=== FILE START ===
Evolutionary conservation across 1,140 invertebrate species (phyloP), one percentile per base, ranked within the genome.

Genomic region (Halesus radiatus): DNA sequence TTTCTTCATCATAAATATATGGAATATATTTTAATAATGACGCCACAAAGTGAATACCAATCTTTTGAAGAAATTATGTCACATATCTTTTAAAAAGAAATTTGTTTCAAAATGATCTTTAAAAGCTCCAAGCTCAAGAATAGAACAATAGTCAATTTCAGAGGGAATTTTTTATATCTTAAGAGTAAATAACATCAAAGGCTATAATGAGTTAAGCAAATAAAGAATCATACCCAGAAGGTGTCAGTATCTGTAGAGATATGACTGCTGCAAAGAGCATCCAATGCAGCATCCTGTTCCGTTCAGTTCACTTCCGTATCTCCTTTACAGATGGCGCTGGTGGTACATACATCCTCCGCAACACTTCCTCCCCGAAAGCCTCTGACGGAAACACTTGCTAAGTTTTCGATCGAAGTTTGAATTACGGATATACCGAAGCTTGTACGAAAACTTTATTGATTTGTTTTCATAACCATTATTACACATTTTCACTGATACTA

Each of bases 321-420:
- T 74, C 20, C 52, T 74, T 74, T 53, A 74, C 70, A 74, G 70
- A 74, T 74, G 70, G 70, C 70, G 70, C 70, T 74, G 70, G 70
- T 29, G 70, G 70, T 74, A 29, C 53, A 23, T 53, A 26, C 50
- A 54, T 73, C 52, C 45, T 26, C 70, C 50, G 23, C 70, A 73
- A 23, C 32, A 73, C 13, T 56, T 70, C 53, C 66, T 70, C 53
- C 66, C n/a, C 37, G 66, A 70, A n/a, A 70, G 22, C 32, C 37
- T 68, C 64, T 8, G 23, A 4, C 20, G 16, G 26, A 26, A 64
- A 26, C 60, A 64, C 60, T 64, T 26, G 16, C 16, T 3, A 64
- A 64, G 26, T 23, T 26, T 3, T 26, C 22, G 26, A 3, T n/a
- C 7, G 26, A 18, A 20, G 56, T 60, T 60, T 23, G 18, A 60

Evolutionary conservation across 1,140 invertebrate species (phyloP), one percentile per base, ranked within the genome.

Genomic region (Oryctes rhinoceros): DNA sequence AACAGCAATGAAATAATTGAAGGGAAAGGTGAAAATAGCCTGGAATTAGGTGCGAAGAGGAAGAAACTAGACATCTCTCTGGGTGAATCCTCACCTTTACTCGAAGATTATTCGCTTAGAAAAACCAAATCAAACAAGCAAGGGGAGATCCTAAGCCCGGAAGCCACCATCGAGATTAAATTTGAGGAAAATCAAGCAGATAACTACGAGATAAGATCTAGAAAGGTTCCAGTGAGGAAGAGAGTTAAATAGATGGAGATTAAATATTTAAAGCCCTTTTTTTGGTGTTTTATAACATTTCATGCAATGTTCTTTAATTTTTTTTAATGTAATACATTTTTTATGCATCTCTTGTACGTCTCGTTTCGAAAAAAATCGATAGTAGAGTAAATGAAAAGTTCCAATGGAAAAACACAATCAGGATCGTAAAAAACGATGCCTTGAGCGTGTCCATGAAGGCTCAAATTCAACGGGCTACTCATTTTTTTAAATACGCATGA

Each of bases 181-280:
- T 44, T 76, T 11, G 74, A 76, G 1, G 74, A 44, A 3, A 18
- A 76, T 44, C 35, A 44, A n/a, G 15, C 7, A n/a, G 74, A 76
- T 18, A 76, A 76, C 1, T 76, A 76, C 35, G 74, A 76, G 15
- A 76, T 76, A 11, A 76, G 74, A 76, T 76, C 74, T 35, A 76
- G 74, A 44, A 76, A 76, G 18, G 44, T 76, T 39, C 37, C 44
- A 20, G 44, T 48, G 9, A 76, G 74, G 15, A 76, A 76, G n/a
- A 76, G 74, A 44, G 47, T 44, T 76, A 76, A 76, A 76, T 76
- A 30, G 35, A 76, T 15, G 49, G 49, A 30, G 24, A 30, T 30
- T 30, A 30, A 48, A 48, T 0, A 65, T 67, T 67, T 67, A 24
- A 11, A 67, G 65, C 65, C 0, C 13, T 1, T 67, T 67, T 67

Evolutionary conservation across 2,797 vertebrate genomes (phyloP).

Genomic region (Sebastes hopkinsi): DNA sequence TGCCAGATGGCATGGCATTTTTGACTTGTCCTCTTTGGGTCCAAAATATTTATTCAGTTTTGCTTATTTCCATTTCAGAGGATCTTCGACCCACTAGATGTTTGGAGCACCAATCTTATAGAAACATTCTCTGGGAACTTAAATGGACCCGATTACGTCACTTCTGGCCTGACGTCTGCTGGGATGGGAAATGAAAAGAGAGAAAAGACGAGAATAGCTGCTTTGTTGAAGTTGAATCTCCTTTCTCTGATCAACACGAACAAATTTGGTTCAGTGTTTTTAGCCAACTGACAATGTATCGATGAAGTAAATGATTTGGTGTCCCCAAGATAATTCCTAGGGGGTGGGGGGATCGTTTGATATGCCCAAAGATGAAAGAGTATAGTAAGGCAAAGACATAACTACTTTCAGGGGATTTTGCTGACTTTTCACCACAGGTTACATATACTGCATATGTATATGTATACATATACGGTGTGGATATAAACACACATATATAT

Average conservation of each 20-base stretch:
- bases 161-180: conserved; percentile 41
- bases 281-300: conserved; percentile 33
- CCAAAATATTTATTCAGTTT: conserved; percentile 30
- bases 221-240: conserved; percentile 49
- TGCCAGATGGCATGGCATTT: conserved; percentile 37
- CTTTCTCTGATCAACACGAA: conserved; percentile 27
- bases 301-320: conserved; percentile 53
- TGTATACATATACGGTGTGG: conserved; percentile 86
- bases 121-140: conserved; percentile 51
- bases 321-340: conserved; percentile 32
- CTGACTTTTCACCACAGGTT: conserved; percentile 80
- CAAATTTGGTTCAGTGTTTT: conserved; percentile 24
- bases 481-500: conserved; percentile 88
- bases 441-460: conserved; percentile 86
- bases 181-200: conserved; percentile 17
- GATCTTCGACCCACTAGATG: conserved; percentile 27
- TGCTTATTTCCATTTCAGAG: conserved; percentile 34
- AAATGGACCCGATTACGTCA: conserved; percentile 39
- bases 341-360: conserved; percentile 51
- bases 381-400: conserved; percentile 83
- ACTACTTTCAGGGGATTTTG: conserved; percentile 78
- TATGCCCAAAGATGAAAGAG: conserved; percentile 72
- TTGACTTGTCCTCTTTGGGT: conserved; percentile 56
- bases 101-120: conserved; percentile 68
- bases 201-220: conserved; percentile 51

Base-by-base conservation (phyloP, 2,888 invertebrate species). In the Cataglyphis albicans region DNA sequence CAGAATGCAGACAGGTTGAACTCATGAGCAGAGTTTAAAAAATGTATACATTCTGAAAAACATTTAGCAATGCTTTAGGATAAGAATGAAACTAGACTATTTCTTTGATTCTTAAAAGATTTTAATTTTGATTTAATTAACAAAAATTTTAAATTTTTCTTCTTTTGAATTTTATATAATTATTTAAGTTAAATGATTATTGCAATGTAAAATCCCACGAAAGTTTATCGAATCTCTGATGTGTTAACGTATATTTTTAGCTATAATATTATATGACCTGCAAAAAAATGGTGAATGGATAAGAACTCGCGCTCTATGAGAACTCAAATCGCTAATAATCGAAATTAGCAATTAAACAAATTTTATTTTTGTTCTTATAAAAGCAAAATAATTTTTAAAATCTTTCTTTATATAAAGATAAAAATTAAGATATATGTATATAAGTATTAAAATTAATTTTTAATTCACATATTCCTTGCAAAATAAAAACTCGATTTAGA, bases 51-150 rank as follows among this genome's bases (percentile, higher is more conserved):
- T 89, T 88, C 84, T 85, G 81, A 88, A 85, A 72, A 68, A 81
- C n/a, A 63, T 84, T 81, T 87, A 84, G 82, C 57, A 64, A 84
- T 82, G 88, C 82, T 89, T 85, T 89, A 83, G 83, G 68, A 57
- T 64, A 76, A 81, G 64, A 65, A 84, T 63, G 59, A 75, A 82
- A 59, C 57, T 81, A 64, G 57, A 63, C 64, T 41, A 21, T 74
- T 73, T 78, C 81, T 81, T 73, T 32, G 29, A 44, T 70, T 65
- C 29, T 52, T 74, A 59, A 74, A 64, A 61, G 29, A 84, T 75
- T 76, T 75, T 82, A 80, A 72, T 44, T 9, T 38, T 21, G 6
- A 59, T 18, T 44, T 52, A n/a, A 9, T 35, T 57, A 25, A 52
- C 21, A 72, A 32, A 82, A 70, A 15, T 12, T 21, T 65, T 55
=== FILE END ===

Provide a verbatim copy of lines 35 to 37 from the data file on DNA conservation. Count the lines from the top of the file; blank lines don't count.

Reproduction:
- CTTTCTCTGATCAACACGAA: conserved; percentile 27
- bases 301-320: conserved; percentile 53
- TGTATACATATACGGTGTGG: conserved; percentile 86